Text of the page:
11 Things Worth Paying for Online

Here’s something awesome…the Internet is still (mostly) free. Despite the sometimes mammoth costs of launching and maintaining a website, social media campaign, or interactive tool, the cost has remained about the same. In same cases, it’s actually become less expensive.

As the end user, just about everything is free, even though we know darn well that it’s not free to create. There are technical people, writers, designers, marketers, and everyone else…all working together to create stuff online. Some of it is supported by advertising and some of it is paid for by the target user.

So why would you pay for anything online? Well, I guess there are just some things worth paying for. Here are 11 things I’m willing to pay for (and maybe already do) on the web.

It’s worth noting that almost all of these are freemium services. That basically means that you get the core service for free. If you really like it, you can pay for an upgrade. Freemium is the ultimate in “try before you buy” solutions for brands to market themselves and their services.

Top 11 Things I’m Willing to Pay for Online Continue reading

Use WordPress to Design a Website

WordPress Logo

WordPress logo

I’ve been developing content and building websites for a long, long time now. In the beginning, we did almost always from scratch. Occasionally, I used a template, but often it was just sitting at the keyboard grinding out a design and some code.

The past three or four sites, however, have all been developed on WordPress. Instead of worrying about HTML, CSS, Javascript, or divs, I get to focus on the content.

Initially, I only used WordPress as a blogging platform with the main body as the new content area. It was the standard blog structure where the newest post appeared on top, pushing the older posts down.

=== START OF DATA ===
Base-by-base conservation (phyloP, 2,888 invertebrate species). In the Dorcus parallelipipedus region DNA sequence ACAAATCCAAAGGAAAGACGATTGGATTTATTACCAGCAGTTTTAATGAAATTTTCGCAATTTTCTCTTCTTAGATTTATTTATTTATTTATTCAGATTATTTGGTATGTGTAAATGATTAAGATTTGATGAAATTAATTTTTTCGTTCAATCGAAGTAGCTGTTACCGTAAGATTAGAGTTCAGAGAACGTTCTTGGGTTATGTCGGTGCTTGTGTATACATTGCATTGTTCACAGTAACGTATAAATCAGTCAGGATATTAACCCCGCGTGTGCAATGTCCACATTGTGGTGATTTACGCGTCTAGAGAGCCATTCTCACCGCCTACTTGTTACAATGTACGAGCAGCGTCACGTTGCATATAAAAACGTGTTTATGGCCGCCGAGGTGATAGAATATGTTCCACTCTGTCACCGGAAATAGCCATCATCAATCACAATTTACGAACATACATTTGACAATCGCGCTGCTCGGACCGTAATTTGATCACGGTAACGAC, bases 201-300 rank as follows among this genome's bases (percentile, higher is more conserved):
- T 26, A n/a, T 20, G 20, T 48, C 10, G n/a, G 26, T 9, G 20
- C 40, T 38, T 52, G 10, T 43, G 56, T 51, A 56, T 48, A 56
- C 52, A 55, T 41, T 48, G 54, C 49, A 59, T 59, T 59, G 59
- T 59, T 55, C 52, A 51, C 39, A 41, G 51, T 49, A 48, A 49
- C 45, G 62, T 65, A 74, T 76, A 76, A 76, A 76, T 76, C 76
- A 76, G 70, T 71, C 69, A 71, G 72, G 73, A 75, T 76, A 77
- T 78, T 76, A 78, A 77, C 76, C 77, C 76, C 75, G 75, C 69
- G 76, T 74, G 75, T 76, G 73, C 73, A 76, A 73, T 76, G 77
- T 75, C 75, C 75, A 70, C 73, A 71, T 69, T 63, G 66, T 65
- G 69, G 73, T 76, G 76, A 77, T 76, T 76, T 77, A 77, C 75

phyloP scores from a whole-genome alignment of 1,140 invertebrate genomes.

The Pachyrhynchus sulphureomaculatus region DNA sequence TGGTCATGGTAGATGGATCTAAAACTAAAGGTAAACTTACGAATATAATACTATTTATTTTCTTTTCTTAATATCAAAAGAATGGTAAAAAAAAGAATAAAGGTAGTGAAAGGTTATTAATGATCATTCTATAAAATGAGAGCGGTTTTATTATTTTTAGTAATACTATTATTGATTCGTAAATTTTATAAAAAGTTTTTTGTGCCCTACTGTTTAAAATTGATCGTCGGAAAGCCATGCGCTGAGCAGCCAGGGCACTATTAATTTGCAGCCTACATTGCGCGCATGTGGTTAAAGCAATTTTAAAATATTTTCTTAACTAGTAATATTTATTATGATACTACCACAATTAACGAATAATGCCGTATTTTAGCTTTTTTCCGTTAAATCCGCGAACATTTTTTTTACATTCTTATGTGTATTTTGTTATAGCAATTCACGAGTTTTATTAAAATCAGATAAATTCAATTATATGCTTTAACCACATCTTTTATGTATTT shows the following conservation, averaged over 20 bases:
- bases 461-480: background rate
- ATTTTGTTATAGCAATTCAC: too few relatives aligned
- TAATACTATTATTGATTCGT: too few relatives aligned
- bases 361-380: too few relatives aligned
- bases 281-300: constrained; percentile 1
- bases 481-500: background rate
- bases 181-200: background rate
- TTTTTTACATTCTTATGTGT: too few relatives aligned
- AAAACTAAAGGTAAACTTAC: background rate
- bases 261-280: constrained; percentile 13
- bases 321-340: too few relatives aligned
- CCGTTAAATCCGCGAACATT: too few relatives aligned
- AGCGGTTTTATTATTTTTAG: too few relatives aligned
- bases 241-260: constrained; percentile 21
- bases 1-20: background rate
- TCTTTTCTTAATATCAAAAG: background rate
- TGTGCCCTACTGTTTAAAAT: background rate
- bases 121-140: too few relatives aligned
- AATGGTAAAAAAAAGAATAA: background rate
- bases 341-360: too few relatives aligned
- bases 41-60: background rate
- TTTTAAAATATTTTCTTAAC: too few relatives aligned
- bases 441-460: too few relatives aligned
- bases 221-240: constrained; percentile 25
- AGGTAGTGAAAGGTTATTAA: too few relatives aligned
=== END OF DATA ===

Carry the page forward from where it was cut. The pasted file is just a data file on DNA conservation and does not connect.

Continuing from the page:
But now I’ve started to discover new ways to control WordPress to make it look like a regular website. So instead of posting a standard blog post, I am building a nice homepage with functional interior pages. In most cases, it still looks like a blog platform, which is fine by me. In most of these newer sites, I’m looking for a homegrown feel that highlights the content, not the snazzy design. Continue reading

Amazon’s Freemium Music Cloud

Amazon Cloud Player Locker UploaderIf nothing else, we now know for sure that server space and bandwidth has gotten cheap. So cheap, in fact, that they can’t give it away fast enough.

Amazon just announced their new music digital locker service, appropriately named Amazon Cloud Drive. If you already use Amazon, you get 5Gb of free storage space. And it’s not just storage space, you can actually upload your own personal music files and stream music to your device or desktop.

Are there other places where you can upload files for free? Sure, Dropbox.com and Google Docs have offered this kind of solution for a while. Services like these allow you ample space to FTP files to yourself or other people. It prettymuch eliminates the need for USB keys, which always seem to get lost or stolen.